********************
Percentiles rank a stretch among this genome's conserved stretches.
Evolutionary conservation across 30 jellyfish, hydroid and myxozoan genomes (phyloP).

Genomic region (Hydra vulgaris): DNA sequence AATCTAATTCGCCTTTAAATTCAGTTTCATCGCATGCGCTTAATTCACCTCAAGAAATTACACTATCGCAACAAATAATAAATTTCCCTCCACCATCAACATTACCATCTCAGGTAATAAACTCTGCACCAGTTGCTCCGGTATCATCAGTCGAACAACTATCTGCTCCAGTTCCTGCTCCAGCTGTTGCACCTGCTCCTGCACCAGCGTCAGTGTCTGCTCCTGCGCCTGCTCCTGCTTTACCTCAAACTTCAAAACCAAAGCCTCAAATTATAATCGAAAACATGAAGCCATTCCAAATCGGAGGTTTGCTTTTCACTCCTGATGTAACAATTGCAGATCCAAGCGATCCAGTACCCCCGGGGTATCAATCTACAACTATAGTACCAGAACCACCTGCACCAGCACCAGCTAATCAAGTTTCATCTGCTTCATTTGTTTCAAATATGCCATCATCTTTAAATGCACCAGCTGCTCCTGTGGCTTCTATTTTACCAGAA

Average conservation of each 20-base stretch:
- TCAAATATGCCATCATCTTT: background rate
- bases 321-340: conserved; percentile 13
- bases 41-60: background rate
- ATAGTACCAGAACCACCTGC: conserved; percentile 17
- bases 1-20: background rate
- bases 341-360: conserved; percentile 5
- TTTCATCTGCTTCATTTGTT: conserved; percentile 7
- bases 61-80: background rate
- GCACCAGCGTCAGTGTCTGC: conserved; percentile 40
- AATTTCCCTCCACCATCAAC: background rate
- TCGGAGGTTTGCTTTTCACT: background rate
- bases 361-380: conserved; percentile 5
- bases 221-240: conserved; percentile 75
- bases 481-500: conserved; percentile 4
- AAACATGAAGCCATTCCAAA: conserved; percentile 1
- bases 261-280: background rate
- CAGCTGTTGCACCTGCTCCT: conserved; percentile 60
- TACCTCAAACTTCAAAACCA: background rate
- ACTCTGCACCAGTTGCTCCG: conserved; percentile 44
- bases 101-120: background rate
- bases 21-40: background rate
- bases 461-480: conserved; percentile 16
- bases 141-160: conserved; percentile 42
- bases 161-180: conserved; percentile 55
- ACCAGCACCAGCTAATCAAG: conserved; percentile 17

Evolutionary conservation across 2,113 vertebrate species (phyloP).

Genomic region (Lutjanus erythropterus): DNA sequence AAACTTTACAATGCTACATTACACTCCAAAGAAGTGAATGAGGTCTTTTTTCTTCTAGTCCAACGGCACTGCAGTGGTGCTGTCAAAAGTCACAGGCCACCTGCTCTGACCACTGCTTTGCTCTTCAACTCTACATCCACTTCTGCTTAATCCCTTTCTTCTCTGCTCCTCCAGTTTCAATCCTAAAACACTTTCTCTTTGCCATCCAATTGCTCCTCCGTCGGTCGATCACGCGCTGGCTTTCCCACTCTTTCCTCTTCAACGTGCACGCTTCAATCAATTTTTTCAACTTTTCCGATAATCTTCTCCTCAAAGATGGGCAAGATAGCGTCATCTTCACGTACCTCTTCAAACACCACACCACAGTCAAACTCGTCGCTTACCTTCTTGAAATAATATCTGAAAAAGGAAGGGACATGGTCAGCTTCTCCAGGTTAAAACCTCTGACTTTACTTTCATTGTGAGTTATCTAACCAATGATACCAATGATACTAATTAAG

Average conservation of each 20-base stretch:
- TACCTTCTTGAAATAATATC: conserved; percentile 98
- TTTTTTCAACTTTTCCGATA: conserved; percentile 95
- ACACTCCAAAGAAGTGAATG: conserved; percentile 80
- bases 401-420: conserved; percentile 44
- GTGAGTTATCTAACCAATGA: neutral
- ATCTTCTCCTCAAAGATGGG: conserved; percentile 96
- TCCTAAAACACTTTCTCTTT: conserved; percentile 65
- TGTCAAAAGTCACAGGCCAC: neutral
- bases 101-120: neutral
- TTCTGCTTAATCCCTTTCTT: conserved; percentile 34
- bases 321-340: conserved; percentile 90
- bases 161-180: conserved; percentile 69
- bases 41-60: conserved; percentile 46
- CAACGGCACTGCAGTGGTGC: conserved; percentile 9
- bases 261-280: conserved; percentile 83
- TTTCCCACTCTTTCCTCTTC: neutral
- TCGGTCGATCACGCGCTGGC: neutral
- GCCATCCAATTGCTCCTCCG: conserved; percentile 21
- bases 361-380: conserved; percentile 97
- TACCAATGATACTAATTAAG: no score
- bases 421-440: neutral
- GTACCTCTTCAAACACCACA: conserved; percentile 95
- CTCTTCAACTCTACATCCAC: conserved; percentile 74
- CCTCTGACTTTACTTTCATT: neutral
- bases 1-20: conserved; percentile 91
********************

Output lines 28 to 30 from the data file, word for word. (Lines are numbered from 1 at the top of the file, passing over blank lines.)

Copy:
- bases 161-180: conserved; percentile 55
- ACCAGCACCAGCTAATCAAG: conserved; percentile 17

Evolutionary conservation across 2,113 vertebrate species (phyloP).